Oct 15 2021
The ideal coparenting situation is one where both parents are present and enthusiastically involved in their children’s lives, hopefully on as close to a day-to-day level as possible. However, this ideal doesn’t always happen. In many cases, one parent is only involvedsporadically — or not at all — and the other parent is left to shoulder all of the parenting. But what happens when that absent parent comes back? We have some tips for navigating an absent parent’s return below.
An absent parent is a parent who doesn’t exercise their parenting time physically at all or at least not on a consistent basis. The person may also not be present in any real substantial amount for decisions surrounding the children. There is no official length of time that a parent has to be out of the children’s lives to be classified as an absent parent, but some state family
court systems will look at terminating parental rights or approving a stepparent adoption if the absent parent has had no contact with the children for at least a year.
An absent parent may be gone for several years with no communication at all, or they may call every few months to make a cursory attempt at seeing the children or asking when they can see the children, but they don’t follow through. A situation such as a parent who has to go on a work trip for two weeks and misses some visitation days doesn’t qualify as being an absent parent.
There’s no easy answer to the question of why parents come in and out of a child’s life. It could be because they aren’t sure how to be a parent and aren’t confident in their relationship with their children. It could be because they’re afraiding of making a mistake or repeating poor parenting from their own childhood. It could also be that they have other life obligations and don’t understand the pain they are causing the child by not being present for them. In some situations, the parent may be struggling with a substance abuse disorder, addiction or other mental health issue.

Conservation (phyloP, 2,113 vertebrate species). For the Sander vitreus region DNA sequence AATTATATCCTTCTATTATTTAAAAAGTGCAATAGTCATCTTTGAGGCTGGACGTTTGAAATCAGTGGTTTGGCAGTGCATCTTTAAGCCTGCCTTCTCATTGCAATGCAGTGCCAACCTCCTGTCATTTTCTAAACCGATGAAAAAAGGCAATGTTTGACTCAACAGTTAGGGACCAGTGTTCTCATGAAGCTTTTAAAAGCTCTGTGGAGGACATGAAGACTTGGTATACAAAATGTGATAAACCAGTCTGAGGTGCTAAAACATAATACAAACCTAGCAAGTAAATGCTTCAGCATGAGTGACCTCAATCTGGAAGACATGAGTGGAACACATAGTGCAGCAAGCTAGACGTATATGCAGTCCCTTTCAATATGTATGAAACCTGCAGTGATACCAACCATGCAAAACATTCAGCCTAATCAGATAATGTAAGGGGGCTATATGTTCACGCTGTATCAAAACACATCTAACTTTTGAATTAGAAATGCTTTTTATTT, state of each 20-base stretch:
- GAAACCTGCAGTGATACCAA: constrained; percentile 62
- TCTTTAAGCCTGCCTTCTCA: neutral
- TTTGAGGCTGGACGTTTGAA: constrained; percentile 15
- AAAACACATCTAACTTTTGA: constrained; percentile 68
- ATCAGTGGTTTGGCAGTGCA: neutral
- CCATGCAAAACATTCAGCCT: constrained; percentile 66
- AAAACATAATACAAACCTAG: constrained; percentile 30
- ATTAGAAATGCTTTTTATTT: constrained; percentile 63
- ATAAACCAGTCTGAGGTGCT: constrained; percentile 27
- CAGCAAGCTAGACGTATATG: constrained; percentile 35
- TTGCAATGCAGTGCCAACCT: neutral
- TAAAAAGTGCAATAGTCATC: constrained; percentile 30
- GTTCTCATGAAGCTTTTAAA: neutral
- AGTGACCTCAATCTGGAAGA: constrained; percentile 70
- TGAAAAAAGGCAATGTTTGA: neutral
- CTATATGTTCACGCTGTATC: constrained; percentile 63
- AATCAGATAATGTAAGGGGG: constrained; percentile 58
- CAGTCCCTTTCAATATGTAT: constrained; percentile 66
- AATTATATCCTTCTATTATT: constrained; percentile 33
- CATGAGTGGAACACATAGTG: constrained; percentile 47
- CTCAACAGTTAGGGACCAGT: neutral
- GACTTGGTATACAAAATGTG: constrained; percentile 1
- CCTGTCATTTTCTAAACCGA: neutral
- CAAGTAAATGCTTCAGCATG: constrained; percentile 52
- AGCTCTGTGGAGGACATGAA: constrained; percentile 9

While none of these are excuses or acceptable reasons for not being a present parent, it’s important to remember that in most cases, the absent or in-and-out parent doesn’t have any ill intentions and isn’t trying to hurt the child. In most situations, they simply don’t understand or care to understand how important their role and presence is in the child’s life enough to make a concerted effort to be there.
A previously absent parent can come back into your children’s lives for a variety of reasons. In some cases, they may start to mature and realize that their children need a relationship with them. In others, they may be facing family pressures and be trying to get back “in” with the kids before the holidays or summer vacation. No matter the reason, it can be extremely disruptive to both the children’s lives and the primary parent’s life, especially if the children are very young or the parent has been absent for a long time. Below are some strategies you can use to cope with the situation and try to ease some of the stress for yourself and your children.
If a parent is trying to come back into the children’s lives after a long absence, it’s important to have a conversation with them beforehand, if possible. They may not be aware of the child’s feelings and think that everything will just be “like it used to,” and there may also be specific things the parent needs to know about the child, such as allergies or medical conditions that have developed during their absence.